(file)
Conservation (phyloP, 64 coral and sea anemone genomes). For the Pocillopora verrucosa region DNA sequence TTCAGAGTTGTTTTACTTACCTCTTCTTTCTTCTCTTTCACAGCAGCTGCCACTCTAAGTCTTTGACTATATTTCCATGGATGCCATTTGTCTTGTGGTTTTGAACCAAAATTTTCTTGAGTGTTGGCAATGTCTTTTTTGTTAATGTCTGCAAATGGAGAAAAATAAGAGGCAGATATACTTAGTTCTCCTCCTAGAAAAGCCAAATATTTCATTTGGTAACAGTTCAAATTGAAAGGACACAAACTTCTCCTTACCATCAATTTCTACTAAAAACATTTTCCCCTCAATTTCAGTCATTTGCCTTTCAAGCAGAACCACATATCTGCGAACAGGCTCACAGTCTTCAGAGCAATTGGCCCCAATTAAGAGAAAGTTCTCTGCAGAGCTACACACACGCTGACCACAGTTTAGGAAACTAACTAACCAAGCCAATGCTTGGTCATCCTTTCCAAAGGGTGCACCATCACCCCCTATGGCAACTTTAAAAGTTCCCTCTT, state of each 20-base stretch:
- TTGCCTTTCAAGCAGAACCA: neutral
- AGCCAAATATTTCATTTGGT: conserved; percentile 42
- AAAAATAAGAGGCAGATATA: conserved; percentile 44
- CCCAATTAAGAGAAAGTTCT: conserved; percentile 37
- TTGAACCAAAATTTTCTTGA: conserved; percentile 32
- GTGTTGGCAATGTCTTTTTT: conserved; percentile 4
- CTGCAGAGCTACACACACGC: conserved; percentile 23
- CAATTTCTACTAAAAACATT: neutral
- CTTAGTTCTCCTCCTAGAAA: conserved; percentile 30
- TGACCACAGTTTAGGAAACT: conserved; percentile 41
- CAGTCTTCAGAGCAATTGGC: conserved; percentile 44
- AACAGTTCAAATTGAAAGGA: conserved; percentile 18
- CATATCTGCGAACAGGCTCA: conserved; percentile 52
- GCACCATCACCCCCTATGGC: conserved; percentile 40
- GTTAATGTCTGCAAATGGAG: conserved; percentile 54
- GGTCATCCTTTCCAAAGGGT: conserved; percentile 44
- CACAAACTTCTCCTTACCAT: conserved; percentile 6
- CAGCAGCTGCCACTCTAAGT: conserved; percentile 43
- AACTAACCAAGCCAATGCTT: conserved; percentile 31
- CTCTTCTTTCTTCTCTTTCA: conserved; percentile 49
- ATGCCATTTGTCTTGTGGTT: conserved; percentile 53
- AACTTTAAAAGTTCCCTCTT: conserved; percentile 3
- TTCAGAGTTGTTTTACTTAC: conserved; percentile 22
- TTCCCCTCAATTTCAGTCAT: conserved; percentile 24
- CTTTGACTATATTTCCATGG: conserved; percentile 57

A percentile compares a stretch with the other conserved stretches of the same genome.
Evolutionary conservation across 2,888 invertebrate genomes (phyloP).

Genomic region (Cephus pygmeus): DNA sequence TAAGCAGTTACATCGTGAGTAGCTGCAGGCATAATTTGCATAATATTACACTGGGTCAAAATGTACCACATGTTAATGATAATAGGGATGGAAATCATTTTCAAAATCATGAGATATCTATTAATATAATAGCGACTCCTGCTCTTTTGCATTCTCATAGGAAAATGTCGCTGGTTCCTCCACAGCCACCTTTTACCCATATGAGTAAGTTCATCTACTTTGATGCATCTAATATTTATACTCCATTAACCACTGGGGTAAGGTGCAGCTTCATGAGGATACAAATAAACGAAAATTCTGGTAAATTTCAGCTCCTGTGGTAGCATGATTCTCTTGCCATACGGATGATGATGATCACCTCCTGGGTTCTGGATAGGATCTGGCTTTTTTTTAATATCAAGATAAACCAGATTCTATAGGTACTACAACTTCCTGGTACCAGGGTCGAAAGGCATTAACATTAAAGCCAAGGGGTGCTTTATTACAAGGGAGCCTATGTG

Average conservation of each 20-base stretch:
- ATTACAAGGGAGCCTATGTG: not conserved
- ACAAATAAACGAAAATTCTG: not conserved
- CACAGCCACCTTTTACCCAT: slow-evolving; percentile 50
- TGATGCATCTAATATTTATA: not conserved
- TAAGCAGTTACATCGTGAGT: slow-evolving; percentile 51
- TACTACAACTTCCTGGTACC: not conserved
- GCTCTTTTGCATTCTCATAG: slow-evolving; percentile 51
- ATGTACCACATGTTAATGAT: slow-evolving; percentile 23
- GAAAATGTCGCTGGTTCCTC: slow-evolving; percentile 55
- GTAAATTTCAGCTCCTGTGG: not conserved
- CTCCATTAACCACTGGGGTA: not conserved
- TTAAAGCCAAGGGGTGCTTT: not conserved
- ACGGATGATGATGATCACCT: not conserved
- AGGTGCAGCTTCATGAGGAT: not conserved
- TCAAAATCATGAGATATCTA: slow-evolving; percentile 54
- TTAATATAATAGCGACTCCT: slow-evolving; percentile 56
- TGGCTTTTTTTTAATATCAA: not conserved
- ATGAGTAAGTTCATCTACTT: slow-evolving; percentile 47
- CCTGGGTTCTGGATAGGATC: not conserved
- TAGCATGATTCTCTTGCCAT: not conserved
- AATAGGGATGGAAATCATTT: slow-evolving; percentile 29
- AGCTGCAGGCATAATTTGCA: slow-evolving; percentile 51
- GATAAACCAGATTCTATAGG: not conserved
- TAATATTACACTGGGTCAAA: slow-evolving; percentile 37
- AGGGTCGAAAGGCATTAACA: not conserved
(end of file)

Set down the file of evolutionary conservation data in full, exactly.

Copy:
Conservation (phyloP, 64 coral and sea anemone genomes). For the Pocillopora verrucosa region DNA sequence TTCAGAGTTGTTTTACTTACCTCTTCTTTCTTCTCTTTCACAGCAGCTGCCACTCTAAGTCTTTGACTATATTTCCATGGATGCCATTTGTCTTGTGGTTTTGAACCAAAATTTTCTTGAGTGTTGGCAATGTCTTTTTTGTTAATGTCTGCAAATGGAGAAAAATAAGAGGCAGATATACTTAGTTCTCCTCCTAGAAAAGCCAAATATTTCATTTGGTAACAGTTCAAATTGAAAGGACACAAACTTCTCCTTACCATCAATTTCTACTAAAAACATTTTCCCCTCAATTTCAGTCATTTGCCTTTCAAGCAGAACCACATATCTGCGAACAGGCTCACAGTCTTCAGAGCAATTGGCCCCAATTAAGAGAAAGTTCTCTGCAGAGCTACACACACGCTGACCACAGTTTAGGAAACTAACTAACCAAGCCAATGCTTGGTCATCCTTTCCAAAGGGTGCACCATCACCCCCTATGGCAACTTTAAAAGTTCCCTCTT, state of each 20-base stretch:
- TTGCCTTTCAAGCAGAACCA: neutral
- AGCCAAATATTTCATTTGGT: conserved; percentile 42
- AAAAATAAGAGGCAGATATA: conserved; percentile 44
- CCCAATTAAGAGAAAGTTCT: conserved; percentile 37
- TTGAACCAAAATTTTCTTGA: conserved; percentile 32
- GTGTTGGCAATGTCTTTTTT: conserved; percentile 4
- CTGCAGAGCTACACACACGC: conserved; percentile 23
- CAATTTCTACTAAAAACATT: neutral
- CTTAGTTCTCCTCCTAGAAA: conserved; percentile 30
- TGACCACAGTTTAGGAAACT: conserved; percentile 41
- CAGTCTTCAGAGCAATTGGC: conserved; percentile 44
- AACAGTTCAAATTGAAAGGA: conserved; percentile 18
- CATATCTGCGAACAGGCTCA: conserved; percentile 52
- GCACCATCACCCCCTATGGC: conserved; percentile 40
- GTTAATGTCTGCAAATGGAG: conserved; percentile 54
- GGTCATCCTTTCCAAAGGGT: conserved; percentile 44
- CACAAACTTCTCCTTACCAT: conserved; percentile 6
- CAGCAGCTGCCACTCTAAGT: conserved; percentile 43
- AACTAACCAAGCCAATGCTT: conserved; percentile 31
- CTCTTCTTTCTTCTCTTTCA: conserved; percentile 49
- ATGCCATTTGTCTTGTGGTT: conserved; percentile 53
- AACTTTAAAAGTTCCCTCTT: conserved; percentile 3
- TTCAGAGTTGTTTTACTTAC: conserved; percentile 22
- TTCCCCTCAATTTCAGTCAT: conserved; percentile 24
- CTTTGACTATATTTCCATGG: conserved; percentile 57

A percentile compares a stretch with the other conserved stretches of the same genome.
Evolutionary conservation across 2,888 invertebrate genomes (phyloP).

Genomic region (Cephus pygmeus): DNA sequence TAAGCAGTTACATCGTGAGTAGCTGCAGGCATAATTTGCATAATATTACACTGGGTCAAAATGTACCACATGTTAATGATAATAGGGATGGAAATCATTTTCAAAATCATGAGATATCTATTAATATAATAGCGACTCCTGCTCTTTTGCATTCTCATAGGAAAATGTCGCTGGTTCCTCCACAGCCACCTTTTACCCATATGAGTAAGTTCATCTACTTTGATGCATCTAATATTTATACTCCATTAACCACTGGGGTAAGGTGCAGCTTCATGAGGATACAAATAAACGAAAATTCTGGTAAATTTCAGCTCCTGTGGTAGCATGATTCTCTTGCCATACGGATGATGATGATCACCTCCTGGGTTCTGGATAGGATCTGGCTTTTTTTTAATATCAAGATAAACCAGATTCTATAGGTACTACAACTTCCTGGTACCAGGGTCGAAAGGCATTAACATTAAAGCCAAGGGGTGCTTTATTACAAGGGAGCCTATGTG

Average conservation of each 20-base stretch:
- ATTACAAGGGAGCCTATGTG: not conserved
- ACAAATAAACGAAAATTCTG: not conserved
- CACAGCCACCTTTTACCCAT: slow-evolving; percentile 50
- TGATGCATCTAATATTTATA: not conserved
- TAAGCAGTTACATCGTGAGT: slow-evolving; percentile 51
- TACTACAACTTCCTGGTACC: not conserved
- GCTCTTTTGCATTCTCATAG: slow-evolving; percentile 51
- ATGTACCACATGTTAATGAT: slow-evolving; percentile 23
- GAAAATGTCGCTGGTTCCTC: slow-evolving; percentile 55
- GTAAATTTCAGCTCCTGTGG: not conserved
- CTCCATTAACCACTGGGGTA: not conserved
- TTAAAGCCAAGGGGTGCTTT: not conserved
- ACGGATGATGATGATCACCT: not conserved
- AGGTGCAGCTTCATGAGGAT: not conserved
- TCAAAATCATGAGATATCTA: slow-evolving; percentile 54
- TTAATATAATAGCGACTCCT: slow-evolving; percentile 56
- TGGCTTTTTTTTAATATCAA: not conserved
- ATGAGTAAGTTCATCTACTT: slow-evolving; percentile 47
- CCTGGGTTCTGGATAGGATC: not conserved
- TAGCATGATTCTCTTGCCAT: not conserved
- AATAGGGATGGAAATCATTT: slow-evolving; percentile 29
- AGCTGCAGGCATAATTTGCA: slow-evolving; percentile 51
- GATAAACCAGATTCTATAGG: not conserved
- TAATATTACACTGGGTCAAA: slow-evolving; percentile 37
- AGGGTCGAAAGGCATTAACA: not conserved